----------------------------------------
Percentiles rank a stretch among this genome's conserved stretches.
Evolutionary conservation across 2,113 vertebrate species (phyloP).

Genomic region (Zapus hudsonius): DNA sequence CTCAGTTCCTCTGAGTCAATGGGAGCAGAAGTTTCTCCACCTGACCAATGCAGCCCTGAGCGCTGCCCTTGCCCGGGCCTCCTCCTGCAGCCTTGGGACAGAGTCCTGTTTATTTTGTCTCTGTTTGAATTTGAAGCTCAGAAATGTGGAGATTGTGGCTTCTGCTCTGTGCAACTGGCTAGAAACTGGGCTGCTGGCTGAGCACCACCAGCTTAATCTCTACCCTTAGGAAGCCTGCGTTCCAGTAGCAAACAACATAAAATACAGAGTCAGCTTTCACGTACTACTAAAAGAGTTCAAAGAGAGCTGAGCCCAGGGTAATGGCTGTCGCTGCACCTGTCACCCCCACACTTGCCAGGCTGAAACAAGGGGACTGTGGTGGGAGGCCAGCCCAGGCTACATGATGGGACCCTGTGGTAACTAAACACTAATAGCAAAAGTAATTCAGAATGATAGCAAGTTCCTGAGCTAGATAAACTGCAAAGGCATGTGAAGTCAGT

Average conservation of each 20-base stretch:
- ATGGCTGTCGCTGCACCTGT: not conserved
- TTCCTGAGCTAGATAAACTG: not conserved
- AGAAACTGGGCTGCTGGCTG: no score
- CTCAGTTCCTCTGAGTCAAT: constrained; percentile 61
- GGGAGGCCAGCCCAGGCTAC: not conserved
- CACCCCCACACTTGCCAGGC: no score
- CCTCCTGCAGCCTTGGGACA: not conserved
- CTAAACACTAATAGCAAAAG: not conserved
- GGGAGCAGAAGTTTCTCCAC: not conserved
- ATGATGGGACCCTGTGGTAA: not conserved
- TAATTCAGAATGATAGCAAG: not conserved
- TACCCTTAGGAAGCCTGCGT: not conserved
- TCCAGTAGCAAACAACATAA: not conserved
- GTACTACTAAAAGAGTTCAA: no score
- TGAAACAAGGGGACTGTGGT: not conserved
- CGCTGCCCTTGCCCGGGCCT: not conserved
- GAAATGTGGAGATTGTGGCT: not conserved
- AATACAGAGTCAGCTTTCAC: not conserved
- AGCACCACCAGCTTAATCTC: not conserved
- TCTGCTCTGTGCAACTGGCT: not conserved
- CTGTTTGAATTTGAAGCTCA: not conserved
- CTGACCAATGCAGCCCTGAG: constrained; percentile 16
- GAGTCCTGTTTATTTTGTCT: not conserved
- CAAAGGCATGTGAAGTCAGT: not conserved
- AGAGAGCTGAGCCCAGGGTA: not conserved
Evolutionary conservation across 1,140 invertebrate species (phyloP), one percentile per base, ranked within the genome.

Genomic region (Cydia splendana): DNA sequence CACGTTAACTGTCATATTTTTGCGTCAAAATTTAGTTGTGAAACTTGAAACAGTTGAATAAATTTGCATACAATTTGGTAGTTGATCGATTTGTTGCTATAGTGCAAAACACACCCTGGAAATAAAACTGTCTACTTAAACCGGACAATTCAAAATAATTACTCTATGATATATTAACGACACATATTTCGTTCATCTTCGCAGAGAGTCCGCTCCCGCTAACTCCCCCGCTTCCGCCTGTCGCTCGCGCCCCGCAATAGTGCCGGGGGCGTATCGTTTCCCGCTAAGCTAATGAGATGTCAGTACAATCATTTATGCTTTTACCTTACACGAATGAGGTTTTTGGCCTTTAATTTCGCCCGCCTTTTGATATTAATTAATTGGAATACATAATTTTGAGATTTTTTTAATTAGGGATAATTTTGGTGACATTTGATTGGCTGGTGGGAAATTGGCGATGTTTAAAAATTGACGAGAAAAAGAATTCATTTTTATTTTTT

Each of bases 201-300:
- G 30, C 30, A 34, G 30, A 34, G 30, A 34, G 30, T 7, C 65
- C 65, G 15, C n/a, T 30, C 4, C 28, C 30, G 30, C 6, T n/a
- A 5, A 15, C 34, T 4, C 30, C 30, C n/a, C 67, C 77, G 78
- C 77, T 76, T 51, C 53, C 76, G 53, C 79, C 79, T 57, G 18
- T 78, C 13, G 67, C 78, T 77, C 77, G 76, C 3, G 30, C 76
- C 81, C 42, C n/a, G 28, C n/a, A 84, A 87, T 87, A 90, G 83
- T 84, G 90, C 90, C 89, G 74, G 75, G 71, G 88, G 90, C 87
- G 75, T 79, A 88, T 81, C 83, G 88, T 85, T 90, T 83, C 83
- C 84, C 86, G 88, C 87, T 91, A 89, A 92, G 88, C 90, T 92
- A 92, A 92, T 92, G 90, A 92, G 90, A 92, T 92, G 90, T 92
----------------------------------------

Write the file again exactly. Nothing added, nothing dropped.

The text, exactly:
Percentiles rank a stretch among this genome's conserved stretches.
Evolutionary conservation across 2,113 vertebrate species (phyloP).

Genomic region (Zapus hudsonius): DNA sequence CTCAGTTCCTCTGAGTCAATGGGAGCAGAAGTTTCTCCACCTGACCAATGCAGCCCTGAGCGCTGCCCTTGCCCGGGCCTCCTCCTGCAGCCTTGGGACAGAGTCCTGTTTATTTTGTCTCTGTTTGAATTTGAAGCTCAGAAATGTGGAGATTGTGGCTTCTGCTCTGTGCAACTGGCTAGAAACTGGGCTGCTGGCTGAGCACCACCAGCTTAATCTCTACCCTTAGGAAGCCTGCGTTCCAGTAGCAAACAACATAAAATACAGAGTCAGCTTTCACGTACTACTAAAAGAGTTCAAAGAGAGCTGAGCCCAGGGTAATGGCTGTCGCTGCACCTGTCACCCCCACACTTGCCAGGCTGAAACAAGGGGACTGTGGTGGGAGGCCAGCCCAGGCTACATGATGGGACCCTGTGGTAACTAAACACTAATAGCAAAAGTAATTCAGAATGATAGCAAGTTCCTGAGCTAGATAAACTGCAAAGGCATGTGAAGTCAGT

Average conservation of each 20-base stretch:
- ATGGCTGTCGCTGCACCTGT: not conserved
- TTCCTGAGCTAGATAAACTG: not conserved
- AGAAACTGGGCTGCTGGCTG: no score
- CTCAGTTCCTCTGAGTCAAT: constrained; percentile 61
- GGGAGGCCAGCCCAGGCTAC: not conserved
- CACCCCCACACTTGCCAGGC: no score
- CCTCCTGCAGCCTTGGGACA: not conserved
- CTAAACACTAATAGCAAAAG: not conserved
- GGGAGCAGAAGTTTCTCCAC: not conserved
- ATGATGGGACCCTGTGGTAA: not conserved
- TAATTCAGAATGATAGCAAG: not conserved
- TACCCTTAGGAAGCCTGCGT: not conserved
- TCCAGTAGCAAACAACATAA: not conserved
- GTACTACTAAAAGAGTTCAA: no score
- TGAAACAAGGGGACTGTGGT: not conserved
- CGCTGCCCTTGCCCGGGCCT: not conserved
- GAAATGTGGAGATTGTGGCT: not conserved
- AATACAGAGTCAGCTTTCAC: not conserved
- AGCACCACCAGCTTAATCTC: not conserved
- TCTGCTCTGTGCAACTGGCT: not conserved
- CTGTTTGAATTTGAAGCTCA: not conserved
- CTGACCAATGCAGCCCTGAG: constrained; percentile 16
- GAGTCCTGTTTATTTTGTCT: not conserved
- CAAAGGCATGTGAAGTCAGT: not conserved
- AGAGAGCTGAGCCCAGGGTA: not conserved
Evolutionary conservation across 1,140 invertebrate species (phyloP), one percentile per base, ranked within the genome.

Genomic region (Cydia splendana): DNA sequence CACGTTAACTGTCATATTTTTGCGTCAAAATTTAGTTGTGAAACTTGAAACAGTTGAATAAATTTGCATACAATTTGGTAGTTGATCGATTTGTTGCTATAGTGCAAAACACACCCTGGAAATAAAACTGTCTACTTAAACCGGACAATTCAAAATAATTACTCTATGATATATTAACGACACATATTTCGTTCATCTTCGCAGAGAGTCCGCTCCCGCTAACTCCCCCGCTTCCGCCTGTCGCTCGCGCCCCGCAATAGTGCCGGGGGCGTATCGTTTCCCGCTAAGCTAATGAGATGTCAGTACAATCATTTATGCTTTTACCTTACACGAATGAGGTTTTTGGCCTTTAATTTCGCCCGCCTTTTGATATTAATTAATTGGAATACATAATTTTGAGATTTTTTTAATTAGGGATAATTTTGGTGACATTTGATTGGCTGGTGGGAAATTGGCGATGTTTAAAAATTGACGAGAAAAAGAATTCATTTTTATTTTTT

Each of bases 201-300:
- G 30, C 30, A 34, G 30, A 34, G 30, A 34, G 30, T 7, C 65
- C 65, G 15, C n/a, T 30, C 4, C 28, C 30, G 30, C 6, T n/a
- A 5, A 15, C 34, T 4, C 30, C 30, C n/a, C 67, C 77, G 78
- C 77, T 76, T 51, C 53, C 76, G 53, C 79, C 79, T 57, G 18
- T 78, C 13, G 67, C 78, T 77, C 77, G 76, C 3, G 30, C 76
- C 81, C 42, C n/a, G 28, C n/a, A 84, A 87, T 87, A 90, G 83
- T 84, G 90, C 90, C 89, G 74, G 75, G 71, G 88, G 90, C 87
- G 75, T 79, A 88, T 81, C 83, G 88, T 85, T 90, T 83, C 83
- C 84, C 86, G 88, C 87, T 91, A 89, A 92, G 88, C 90, T 92
- A 92, A 92, T 92, G 90, A 92, G 90, A 92, T 92, G 90, T 92